Monday, October 04, 2004

Constructivism, Objectivism or Chaos

As we move to a more learner-centred paradigm in education we seek to design & develop learning opportunities that are consistent with a constructivist view of learning with the idea that learners will make their own sense of the material presented. While there is strong evidence to show that this approach develops a deeper level of higher order learning, much of the literature paints constructivism and objectivism (behavioralism) as being at opposite ends of a single continuum.
Cronje (2000) suggests that educators consider objectivism and constructivism not as a continuum, but as being axies placed at 90 degrees to each other. Within these axies there are then four quadrants Cronje notes as:
  • "construction" (high in constructivism, low in objectivism)
  • "instruction" (high in objectivism, low in constructivism)
  • "integration" (high in constructivism, high in objectivism)
  • "chaos" (low in constructivism, low in objectivism)
Cronje claims that "integration" is the realm of the instructional designer where objectives/learning outcomes can be demonstrably met and true constructivist learning takes place.
Ironically, Cronje claims that in learning environments that are low in objectivism and constructivism ("chaos") more learning takes place than in any of the other quadrants.

So what does this mean for educators? Should we forget about designing learning tasks and just provide a bunch of resources that our students can explore for their own edification?
While I don't believe that this is a workable approach, some of what Cronje is suggesting matches with our own experience in learning engagement. Students are more likely to become interested (engaged) in what they are learning if the performance goals (assessment) matches their own personal learning goals.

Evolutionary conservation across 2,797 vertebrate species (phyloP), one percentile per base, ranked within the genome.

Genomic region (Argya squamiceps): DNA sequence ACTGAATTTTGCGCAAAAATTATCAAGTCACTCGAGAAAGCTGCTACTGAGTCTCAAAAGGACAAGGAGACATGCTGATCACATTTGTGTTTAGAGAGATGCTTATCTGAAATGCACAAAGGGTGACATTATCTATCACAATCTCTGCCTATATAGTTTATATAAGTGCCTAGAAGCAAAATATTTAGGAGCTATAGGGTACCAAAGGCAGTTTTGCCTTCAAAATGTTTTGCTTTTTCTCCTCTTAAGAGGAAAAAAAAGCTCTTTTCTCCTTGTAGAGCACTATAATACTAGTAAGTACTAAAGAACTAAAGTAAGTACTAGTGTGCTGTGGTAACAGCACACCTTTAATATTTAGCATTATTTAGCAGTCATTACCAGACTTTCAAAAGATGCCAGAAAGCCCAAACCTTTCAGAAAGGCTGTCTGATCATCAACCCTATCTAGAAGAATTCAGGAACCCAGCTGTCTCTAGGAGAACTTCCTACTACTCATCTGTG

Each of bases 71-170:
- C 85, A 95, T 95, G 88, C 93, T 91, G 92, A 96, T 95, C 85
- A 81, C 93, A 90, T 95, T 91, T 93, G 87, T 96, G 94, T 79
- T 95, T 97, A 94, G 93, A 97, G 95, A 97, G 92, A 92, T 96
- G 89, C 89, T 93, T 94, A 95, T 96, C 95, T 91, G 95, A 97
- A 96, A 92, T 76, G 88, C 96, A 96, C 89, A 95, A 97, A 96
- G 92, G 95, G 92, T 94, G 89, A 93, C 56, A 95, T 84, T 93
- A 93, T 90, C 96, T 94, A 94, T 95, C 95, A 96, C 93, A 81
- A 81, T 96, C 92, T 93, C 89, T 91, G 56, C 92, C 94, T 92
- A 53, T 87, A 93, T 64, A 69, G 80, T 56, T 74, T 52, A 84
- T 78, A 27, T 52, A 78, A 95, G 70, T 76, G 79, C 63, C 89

So how do we achieve this crossover? We know that in a learner-centred environment that students who are able to negotiate aspects of their assessment have higher levels of commitment and buy-in with these tasks. We also observe that assessment, which is integrated into the learning tasks, is seen as more relevant to the learning environment.

It is my view that when you integrate assessment and design learning tasks that are authentic and flexible, the likely hood of students buying in to, and becoming engaged in, their learning is high.

For those who are interested in a challenge Ron Lubensky from Click Craft is hosting an e-learning challenge Blog that provides an opportunity to share ideas on e-learning design--you can even submit your own design challenge and have the e-learning community of practice provide some ideas and feedback. This Blog is a seriously good idea and one that I can recommend as an excellent way of developing a strong e-learning community.

More tomorrow,

Scot.

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